Most black and latino workers have nothing saved for retirement and few have access to an employer-sponsored retirement plan, according to a new report that underscores how racial disparities in the U.S. economy haunt working people through all stages of life.
Just 54 percent of black and asian workers have the option to save for retirement through employer-sponsored plans. For latino workers, the number falls to 38 percent. By contrast, more than six in ten white workers have workplace retirement accounts, the National Institute on Retirement Security (NIRS) reports.
That access gap produces a corresponding disparity in how financially prepared different races are to retire. Sixty-two percent of black working-age households and 69 percent of latino ones hold no retirement account assets whatsoever. The corresponding figure for whites is just 37 percent. When the NIRS analysts looked at simple savings accounts rather than specific retirement funds like 401(k)s or IRAs, the same stark contrasts appeared. Half of all white households have saved more than $10,000 for retirement, but just a quarter of black families and a fifth of latino families have managed to do so. “Among near-retirees, the per-household average retirement savings balance among households of color ($30,000) is one-fourth that of white households ($120,000),” the report notes.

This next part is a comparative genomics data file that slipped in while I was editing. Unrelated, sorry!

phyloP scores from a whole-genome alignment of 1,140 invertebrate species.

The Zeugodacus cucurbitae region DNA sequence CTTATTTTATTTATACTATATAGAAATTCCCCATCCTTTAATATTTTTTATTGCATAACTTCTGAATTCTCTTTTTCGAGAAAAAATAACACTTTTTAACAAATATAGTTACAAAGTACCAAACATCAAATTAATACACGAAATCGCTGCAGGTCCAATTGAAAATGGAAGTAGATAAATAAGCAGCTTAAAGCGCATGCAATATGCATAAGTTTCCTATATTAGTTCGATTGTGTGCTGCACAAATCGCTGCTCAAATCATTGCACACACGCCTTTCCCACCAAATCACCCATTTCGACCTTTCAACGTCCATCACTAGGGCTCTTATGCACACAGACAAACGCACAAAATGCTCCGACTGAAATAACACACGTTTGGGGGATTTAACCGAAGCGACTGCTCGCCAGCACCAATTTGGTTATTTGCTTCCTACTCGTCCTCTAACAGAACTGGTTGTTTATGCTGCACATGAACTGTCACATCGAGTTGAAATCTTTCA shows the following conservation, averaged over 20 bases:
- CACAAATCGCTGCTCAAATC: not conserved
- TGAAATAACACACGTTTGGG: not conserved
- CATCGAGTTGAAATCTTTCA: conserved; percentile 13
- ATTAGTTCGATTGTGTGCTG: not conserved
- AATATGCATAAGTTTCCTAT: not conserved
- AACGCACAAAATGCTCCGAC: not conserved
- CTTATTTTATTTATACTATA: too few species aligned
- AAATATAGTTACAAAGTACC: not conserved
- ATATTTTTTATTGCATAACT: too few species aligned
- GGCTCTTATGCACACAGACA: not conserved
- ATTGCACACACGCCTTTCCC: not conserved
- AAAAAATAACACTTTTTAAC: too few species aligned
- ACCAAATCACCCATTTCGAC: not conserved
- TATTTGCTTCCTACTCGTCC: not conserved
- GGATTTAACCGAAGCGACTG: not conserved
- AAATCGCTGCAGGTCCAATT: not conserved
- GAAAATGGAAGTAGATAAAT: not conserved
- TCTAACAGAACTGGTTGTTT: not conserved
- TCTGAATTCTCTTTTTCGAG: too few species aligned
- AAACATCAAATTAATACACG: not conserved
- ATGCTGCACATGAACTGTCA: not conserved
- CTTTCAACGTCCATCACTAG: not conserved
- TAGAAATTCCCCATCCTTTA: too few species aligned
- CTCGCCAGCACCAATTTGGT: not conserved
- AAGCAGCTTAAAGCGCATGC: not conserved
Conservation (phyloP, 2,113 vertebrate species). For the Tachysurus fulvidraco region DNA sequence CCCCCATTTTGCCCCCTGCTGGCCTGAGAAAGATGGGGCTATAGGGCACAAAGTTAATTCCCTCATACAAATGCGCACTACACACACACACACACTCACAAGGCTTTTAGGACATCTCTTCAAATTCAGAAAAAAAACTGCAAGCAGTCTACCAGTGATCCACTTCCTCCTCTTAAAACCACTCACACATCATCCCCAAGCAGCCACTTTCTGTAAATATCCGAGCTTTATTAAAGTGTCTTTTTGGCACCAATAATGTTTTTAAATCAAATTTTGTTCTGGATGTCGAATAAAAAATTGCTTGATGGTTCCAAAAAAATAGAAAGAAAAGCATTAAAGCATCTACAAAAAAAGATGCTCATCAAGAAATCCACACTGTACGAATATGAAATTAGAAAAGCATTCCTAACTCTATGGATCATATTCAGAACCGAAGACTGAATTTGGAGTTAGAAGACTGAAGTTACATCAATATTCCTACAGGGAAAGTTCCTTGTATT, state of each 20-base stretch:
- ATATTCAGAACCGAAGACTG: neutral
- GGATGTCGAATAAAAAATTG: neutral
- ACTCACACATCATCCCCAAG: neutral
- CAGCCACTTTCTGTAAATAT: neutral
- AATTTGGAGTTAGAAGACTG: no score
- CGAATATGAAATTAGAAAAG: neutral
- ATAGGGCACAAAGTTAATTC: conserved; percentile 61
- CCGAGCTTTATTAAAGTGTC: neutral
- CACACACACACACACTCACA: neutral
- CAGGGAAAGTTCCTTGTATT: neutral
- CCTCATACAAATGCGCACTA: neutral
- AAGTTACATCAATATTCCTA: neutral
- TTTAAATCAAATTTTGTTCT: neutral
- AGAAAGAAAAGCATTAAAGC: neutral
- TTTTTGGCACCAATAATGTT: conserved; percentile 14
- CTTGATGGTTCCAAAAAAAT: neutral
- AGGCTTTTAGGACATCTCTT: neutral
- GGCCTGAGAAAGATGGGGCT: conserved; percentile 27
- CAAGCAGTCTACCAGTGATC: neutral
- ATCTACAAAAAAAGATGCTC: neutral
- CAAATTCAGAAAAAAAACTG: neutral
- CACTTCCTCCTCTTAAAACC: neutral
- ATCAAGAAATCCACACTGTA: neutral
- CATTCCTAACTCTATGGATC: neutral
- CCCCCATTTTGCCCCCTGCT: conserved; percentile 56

These disparities mirror other racial inequities in the American economy that threaten to undermine the country’s overall growth. The massive wealth gap between white America and the rest of the country got wider over the course of the recession. The shift from pensions to investment portfolios as the primary method for saving for retirement has exacerbated both overall economic inequality and the racial wealth gap because investment-based plans favor those who already have substantial wealth accumulated.
The NIRS report adds evidence to the argument that lawmakers need to act quickly and aggressively to counter the country’s looming retirement crisis. The majority of Americans are projected to see a significant drop in their living standards when they retire. Most of the country is piling up debt faster than retirement savings. Progressives have begun pressing to expand Social Security, prompting disingenuous pushback from centrist political interests that remain focused on a “grand bargain” budget deal that would trade cuts to retirement benefits for short-term investments in other areas.